Not just a give away? A giveaway over time can lessen the value or importance of the product. Keep the quantity that is given away limited. Provide sample towelettes, as they introduce the patient to convenient lens care and will develop into a great repeat business. Be sure to demonstrate their proper use. It should not be thrown into the bag, as in "here's some cleaner for you". That only downplays the importance of the product. Explain why you are recommending the cleaner. This also provides an opportunity to inform customers to return for additional products as spray and towelettes are expendable and microfiber cloths will get dirty.
What are the products that are necessary to keep lenses in perfect shape? Great programs encourage all patients to return routinely. Cleaning and demonstrating should all be part of it. Here's a great question to ask – How do you care or clean for your glasses? Find out before you do the demo.
With a lens cleaning, you should regularly tune-up their frame and lens assembly. Frames change shape and that can affect lens position, edges and comfort. Eye wires, grooves and nose pads collect dirt and oils. The bane of the dispenser – dis and reassembly may be required. Offer this twice a year as part of the service that is provided when purchasing eyewear from your office. Then promote lens cleaners in either towelettes or liquid, whichever patients find most convenient.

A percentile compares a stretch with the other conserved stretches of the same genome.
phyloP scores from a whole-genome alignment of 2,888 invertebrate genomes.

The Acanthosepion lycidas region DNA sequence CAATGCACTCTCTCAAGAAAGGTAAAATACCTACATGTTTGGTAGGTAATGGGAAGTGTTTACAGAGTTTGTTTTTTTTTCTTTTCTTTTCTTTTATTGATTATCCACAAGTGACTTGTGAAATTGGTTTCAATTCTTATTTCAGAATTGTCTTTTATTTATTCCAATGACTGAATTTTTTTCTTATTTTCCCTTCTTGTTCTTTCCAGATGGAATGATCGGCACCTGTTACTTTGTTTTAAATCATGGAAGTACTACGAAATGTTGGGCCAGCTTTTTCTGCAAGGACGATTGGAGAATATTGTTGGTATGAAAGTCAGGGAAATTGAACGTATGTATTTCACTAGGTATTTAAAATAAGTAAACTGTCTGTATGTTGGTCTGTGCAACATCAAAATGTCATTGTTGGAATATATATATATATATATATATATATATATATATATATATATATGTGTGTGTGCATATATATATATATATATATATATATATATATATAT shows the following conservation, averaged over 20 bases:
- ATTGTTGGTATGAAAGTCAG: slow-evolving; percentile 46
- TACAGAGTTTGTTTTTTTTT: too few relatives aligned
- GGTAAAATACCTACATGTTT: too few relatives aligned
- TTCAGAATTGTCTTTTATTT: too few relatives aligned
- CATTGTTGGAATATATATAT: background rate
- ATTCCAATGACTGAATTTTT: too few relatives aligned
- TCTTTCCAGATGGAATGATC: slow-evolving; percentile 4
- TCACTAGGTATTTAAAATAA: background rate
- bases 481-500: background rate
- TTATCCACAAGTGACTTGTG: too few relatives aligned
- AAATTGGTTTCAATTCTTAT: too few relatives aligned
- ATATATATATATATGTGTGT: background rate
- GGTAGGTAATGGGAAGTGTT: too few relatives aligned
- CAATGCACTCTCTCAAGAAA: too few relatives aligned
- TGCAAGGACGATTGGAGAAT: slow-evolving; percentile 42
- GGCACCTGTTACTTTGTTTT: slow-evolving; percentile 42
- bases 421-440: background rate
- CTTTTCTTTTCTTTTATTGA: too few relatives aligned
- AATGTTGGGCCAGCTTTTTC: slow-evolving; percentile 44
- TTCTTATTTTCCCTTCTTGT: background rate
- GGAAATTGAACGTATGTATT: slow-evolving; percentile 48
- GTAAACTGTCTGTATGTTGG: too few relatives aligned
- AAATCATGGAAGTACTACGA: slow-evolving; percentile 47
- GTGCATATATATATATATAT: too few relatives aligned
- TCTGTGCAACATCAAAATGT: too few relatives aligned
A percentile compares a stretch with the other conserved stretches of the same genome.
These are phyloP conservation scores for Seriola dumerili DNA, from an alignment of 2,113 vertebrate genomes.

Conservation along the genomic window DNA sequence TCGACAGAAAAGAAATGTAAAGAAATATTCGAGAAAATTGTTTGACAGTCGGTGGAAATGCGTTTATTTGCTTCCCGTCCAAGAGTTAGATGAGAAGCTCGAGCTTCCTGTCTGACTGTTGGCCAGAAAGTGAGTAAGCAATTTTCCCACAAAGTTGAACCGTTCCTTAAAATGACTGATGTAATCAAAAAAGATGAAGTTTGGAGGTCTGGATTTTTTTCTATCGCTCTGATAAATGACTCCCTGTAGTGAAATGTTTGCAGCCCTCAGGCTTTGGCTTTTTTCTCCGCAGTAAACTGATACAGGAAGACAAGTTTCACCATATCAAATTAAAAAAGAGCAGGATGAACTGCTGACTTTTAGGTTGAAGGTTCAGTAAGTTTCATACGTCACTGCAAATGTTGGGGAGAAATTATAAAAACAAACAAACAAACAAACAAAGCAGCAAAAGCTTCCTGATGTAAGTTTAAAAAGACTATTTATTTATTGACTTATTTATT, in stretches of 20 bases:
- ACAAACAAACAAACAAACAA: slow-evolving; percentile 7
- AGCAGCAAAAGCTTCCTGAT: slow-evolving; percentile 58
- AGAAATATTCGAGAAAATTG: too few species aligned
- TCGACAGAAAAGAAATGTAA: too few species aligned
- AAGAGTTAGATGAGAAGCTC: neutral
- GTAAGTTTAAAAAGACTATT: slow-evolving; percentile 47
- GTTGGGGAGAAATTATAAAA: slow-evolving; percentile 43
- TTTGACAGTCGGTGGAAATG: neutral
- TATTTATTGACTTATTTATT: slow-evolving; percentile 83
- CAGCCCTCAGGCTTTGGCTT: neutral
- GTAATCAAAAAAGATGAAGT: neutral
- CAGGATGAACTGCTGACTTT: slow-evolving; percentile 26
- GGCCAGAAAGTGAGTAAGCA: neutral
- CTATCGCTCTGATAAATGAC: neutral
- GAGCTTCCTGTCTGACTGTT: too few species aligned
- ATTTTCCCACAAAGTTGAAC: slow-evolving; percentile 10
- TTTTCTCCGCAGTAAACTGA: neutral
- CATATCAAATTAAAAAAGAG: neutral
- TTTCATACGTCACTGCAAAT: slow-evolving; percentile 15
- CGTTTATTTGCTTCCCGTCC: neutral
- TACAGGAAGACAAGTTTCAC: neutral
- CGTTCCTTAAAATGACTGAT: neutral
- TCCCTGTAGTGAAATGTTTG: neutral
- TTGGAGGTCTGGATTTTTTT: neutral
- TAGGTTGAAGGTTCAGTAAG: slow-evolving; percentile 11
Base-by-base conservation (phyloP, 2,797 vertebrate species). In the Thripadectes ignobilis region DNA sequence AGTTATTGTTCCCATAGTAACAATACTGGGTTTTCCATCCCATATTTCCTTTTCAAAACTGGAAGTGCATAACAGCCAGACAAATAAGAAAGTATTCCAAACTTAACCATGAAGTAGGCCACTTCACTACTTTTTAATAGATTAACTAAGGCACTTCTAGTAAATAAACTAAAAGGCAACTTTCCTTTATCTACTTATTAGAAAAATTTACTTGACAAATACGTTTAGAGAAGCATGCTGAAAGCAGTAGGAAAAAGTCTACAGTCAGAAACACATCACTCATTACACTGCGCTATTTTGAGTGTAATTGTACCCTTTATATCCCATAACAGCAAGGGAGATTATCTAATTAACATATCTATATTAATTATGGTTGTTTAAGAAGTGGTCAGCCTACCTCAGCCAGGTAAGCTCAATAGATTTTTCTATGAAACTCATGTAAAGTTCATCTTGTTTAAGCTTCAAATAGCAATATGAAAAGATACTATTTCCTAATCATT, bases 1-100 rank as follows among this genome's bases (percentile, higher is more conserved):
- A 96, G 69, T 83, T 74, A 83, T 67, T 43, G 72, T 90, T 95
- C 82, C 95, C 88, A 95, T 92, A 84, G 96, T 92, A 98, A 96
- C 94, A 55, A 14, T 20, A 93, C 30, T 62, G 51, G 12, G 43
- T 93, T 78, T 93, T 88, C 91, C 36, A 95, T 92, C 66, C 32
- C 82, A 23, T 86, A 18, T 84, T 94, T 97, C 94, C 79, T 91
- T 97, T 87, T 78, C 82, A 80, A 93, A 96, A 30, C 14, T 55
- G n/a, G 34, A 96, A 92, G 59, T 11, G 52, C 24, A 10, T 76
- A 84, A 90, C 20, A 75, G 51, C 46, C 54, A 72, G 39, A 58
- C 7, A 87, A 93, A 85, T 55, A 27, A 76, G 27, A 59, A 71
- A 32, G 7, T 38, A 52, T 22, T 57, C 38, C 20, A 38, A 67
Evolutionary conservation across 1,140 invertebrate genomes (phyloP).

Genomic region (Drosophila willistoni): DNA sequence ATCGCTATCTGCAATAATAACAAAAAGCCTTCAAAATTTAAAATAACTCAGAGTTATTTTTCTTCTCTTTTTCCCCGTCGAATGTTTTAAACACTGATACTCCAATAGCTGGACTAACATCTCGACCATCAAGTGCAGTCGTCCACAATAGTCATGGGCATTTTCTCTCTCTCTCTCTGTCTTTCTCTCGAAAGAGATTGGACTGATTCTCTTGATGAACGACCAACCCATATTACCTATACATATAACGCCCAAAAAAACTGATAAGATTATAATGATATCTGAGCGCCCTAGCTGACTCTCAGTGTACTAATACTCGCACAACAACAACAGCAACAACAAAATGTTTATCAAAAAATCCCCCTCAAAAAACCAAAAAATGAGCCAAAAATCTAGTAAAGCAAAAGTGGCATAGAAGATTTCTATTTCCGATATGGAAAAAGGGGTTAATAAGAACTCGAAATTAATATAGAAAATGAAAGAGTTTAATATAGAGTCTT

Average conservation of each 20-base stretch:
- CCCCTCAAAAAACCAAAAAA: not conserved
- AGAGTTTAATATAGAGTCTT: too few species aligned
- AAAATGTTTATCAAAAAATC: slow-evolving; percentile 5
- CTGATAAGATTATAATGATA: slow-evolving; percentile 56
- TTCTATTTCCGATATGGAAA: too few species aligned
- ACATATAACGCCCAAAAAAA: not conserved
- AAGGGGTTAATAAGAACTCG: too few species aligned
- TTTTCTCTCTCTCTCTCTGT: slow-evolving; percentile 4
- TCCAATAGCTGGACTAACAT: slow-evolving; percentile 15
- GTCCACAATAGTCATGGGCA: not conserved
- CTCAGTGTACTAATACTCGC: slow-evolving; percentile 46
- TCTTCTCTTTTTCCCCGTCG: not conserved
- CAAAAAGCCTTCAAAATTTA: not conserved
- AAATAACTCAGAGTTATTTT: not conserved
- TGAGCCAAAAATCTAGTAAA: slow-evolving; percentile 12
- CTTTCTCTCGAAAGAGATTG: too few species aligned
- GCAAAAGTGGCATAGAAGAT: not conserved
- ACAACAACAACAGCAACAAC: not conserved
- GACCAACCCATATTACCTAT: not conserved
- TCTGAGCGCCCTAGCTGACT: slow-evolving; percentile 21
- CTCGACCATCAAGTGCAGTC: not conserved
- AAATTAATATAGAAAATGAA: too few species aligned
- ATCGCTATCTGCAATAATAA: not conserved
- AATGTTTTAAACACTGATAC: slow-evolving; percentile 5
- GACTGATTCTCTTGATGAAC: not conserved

There's merit to introducing people to the essentials of proper lens care by including a kit with their purchase. But it's all up to you to review the particulars of lens care. And don't be embarrassed about selling premium lens care products.
Lastly, use videos that demonstrate lens care. I now use my iPad at the desk to walk clients through manufacturer's sites, enjoy videos that illustrate proper lens care techniques and… even a little of the science behind lens cleaning. By the way, using the iPad alone impresses them that we're on the cutting edge.
A Sparkling Finish
Every day, people take care to make sure their footwear is sharp, teeth are brushed, and their hair properly quaffed. You'll appear as fully dressed, i.e., "from head to toe", with eyewear displaying sparkling-clean lenses…just as shiny as your polished shoes!
It's time to forget the old wisdom of Windex. Make lasting impressions on your clients with the use of premium lens care products. Start by showing them how to keep their lenses clean. Finish with printed cloths and cleansers that associate your practice with the best standards in eyecare. If you just give it all away, the message you may be unintentionally sending is that it proper lens care is optional, or has little value. Garage sale anyone?